Twice in One Week - Dealing with Difficult Agents
Call them what you will. You may consider them colleagues or competitors, but we agree to cooperate with them and to help each other to make the transaction experience better for our clients in the end. But some of the fellow agents we encounter almost seem to be practicing real estate with blinders on.
In the past week, I've encountered two such difficult agents. One of these agents made an error in a purchase agreement, forgetting to put a survey contingency into an offer and then insisting that our seller client pay for a survey map.
The other agent neglected to advise his client that they should have a home inspection and also failed to advise their client that they should schedule and attend a final walk-through.
Both of these agents decided that we were somehow to blame for their own errors. In one instance, the Title company wound up advising the difficult agent that he had neglected to include any language about a survey (or who would pay for it). Our closer came to the rescue and notified the buyer and her agent that they would be in default if they refused to close over this issue. In the end, the transaction closed and funds were disbursed.
In the second incident, a day after our closing, the buyers' agent began texting numerous photos, claiming there was an undisclosed defect in the home. I asked that agent to communicate his clients' claims via email instead of text messaging. He replied, "Great idea" and then proceeded to ignore our request, continuing with his barrage of complaints and claims by text message.
This second dispute was settled by a phone call to an attorney with the Wisconsin Realtors Association (WRA) legal hotline. The WRA attorney reminded the buyers' agent that the transaction closed several weeks ago, thus the agency relationship between agent and the buyers no longer existed. Moreover, the buyers had voluntarily neglected to have a home inspection and they skipped the final walk-through as well. The agent had no written proof that he had suggested a home inspection and no written proof that he had reminded his clients of the importance of attending a final walk-through prior to closing.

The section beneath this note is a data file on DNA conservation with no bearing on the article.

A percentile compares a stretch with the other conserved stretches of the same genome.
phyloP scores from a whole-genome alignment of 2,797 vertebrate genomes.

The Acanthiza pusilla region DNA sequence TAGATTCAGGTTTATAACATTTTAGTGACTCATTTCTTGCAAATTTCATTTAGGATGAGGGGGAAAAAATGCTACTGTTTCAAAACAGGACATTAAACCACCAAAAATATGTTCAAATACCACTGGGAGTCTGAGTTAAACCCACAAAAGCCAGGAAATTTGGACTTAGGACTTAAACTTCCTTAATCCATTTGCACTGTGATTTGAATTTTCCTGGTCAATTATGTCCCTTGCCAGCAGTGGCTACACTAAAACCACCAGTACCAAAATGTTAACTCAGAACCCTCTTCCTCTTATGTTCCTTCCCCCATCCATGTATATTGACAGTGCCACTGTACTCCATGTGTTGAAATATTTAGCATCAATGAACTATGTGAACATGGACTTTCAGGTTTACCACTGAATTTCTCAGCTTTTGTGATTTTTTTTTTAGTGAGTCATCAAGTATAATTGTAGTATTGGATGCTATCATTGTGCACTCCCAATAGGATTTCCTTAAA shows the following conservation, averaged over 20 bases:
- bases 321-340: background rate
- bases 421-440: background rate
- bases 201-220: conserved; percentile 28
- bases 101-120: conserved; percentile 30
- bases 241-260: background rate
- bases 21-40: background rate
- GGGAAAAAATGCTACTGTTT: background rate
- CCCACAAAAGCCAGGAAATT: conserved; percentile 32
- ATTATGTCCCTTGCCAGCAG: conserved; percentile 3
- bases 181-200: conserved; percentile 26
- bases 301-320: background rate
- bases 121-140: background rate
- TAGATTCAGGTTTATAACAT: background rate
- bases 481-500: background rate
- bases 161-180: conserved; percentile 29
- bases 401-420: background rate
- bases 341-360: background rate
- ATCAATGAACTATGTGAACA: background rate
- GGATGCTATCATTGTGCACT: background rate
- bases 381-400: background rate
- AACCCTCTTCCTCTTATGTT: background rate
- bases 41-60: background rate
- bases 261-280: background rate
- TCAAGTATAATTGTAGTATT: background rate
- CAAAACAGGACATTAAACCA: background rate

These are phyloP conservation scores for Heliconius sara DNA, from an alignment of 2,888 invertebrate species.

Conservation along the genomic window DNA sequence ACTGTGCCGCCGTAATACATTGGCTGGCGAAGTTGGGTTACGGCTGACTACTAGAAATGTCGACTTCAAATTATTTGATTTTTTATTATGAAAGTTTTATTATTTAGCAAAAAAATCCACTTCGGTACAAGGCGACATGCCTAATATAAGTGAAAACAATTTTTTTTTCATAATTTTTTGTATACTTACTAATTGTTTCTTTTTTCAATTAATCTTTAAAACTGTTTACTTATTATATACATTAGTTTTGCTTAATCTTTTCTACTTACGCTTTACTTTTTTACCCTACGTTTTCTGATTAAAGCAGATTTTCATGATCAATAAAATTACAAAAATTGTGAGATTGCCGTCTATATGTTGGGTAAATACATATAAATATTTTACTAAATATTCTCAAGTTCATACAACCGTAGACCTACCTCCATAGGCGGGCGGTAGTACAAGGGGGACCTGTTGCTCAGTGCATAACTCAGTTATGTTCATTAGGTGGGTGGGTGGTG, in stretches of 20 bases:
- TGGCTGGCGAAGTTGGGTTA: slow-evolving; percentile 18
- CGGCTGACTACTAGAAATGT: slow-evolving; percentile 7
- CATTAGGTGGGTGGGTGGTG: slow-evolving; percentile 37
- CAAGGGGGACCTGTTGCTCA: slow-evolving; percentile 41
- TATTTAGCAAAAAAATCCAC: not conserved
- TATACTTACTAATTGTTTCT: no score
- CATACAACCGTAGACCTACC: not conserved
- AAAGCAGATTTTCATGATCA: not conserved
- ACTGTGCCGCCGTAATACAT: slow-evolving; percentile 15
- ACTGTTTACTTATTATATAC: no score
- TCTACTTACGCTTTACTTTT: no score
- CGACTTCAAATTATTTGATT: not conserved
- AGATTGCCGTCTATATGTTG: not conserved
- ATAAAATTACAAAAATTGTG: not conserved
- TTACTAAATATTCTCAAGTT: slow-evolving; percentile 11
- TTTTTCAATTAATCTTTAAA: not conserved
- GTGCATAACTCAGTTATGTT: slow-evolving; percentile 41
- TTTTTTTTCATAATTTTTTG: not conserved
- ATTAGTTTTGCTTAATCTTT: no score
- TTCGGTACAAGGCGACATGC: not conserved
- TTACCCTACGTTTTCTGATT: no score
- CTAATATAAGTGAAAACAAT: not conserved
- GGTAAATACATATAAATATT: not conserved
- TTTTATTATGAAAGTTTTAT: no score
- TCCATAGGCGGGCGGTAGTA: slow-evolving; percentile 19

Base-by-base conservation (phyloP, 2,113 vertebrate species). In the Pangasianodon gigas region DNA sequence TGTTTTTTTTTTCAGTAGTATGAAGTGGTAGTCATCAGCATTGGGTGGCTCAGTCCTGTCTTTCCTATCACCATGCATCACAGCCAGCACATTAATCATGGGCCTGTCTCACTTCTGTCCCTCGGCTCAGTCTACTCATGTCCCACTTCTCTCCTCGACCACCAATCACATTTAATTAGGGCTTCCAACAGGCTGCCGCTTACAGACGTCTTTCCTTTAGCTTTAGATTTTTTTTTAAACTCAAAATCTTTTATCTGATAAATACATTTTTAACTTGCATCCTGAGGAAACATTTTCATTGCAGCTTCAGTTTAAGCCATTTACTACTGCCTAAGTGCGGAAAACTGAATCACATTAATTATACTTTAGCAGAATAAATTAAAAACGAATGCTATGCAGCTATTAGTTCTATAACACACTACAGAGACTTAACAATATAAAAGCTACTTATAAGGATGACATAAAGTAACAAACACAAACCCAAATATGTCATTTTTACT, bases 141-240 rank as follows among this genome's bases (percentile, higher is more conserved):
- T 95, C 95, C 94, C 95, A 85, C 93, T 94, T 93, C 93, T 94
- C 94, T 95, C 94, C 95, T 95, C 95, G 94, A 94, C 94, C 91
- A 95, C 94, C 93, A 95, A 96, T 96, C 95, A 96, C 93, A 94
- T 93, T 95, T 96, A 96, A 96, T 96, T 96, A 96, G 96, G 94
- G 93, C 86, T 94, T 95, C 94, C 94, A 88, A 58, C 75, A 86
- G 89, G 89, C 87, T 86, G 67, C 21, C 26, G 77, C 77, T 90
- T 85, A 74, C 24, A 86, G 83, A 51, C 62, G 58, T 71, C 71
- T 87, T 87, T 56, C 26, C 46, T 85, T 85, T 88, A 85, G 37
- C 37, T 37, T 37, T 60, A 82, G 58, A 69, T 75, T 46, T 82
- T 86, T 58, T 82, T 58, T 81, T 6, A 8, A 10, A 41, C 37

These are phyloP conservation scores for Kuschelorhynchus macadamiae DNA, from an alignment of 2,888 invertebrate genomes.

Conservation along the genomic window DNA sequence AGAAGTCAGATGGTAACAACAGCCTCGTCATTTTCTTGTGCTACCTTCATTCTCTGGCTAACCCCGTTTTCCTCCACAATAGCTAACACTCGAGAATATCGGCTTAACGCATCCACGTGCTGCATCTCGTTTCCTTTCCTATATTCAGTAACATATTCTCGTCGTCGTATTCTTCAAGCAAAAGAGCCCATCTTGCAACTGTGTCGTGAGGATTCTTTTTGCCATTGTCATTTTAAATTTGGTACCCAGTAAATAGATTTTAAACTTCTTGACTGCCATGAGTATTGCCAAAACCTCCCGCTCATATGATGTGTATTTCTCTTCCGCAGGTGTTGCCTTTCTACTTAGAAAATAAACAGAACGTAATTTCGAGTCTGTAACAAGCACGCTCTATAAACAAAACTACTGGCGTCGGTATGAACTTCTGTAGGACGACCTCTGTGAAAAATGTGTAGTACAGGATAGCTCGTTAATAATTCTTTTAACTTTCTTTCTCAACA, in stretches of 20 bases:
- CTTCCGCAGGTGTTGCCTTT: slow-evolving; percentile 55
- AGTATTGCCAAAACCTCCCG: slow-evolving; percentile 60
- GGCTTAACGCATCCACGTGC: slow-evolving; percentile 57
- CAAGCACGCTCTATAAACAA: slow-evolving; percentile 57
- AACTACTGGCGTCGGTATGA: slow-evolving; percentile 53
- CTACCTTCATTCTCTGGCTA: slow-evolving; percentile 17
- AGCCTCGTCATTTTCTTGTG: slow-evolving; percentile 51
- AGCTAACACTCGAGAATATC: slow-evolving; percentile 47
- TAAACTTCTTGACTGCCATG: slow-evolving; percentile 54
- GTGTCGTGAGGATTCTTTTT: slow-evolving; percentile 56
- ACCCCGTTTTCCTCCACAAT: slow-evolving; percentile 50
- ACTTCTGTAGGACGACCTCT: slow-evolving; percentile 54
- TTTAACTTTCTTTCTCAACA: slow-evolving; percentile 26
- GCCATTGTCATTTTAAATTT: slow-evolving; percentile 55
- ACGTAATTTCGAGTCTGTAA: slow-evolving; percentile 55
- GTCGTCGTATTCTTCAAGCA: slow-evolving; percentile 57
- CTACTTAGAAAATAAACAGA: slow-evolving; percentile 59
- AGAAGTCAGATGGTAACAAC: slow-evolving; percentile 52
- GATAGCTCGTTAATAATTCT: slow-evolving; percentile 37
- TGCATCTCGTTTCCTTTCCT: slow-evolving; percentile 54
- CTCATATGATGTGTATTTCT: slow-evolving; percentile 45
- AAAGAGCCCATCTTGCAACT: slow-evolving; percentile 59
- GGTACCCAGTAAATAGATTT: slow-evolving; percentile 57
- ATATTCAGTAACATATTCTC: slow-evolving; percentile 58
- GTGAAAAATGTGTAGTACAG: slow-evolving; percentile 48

Most of this boils down to laziness. Doing business by text messaging is lazy, as well as risky. Text messages lack a detailed paper trail, unless you can duplicate and convert or transfer those messages to email (most agents do not do this). Texting instead of using email is a recordkeeping issue. All states have recordkeeping requirements for real estate licensees. If you wind up in court over a transaction dispute, do you think a judge is going to be okay with the fact that you prefer texting "because it's more convenient" for you?
Sending photos by text message? You might want to caption them and keep a record of what the recipient is looking at. How about labeling photos by the date and time they were taken? E&O insurers like agents who keep records. Just ask your insurance agent.
I read a great many blogs about what makes a great agent. Some claim that the best agents are locals who belong to the "hometown team". Both of these agents I've written about in this blog are locals. I'd love to see more members of the "hometown team" observe the same basic standards of practice that the rest of us routinely follow.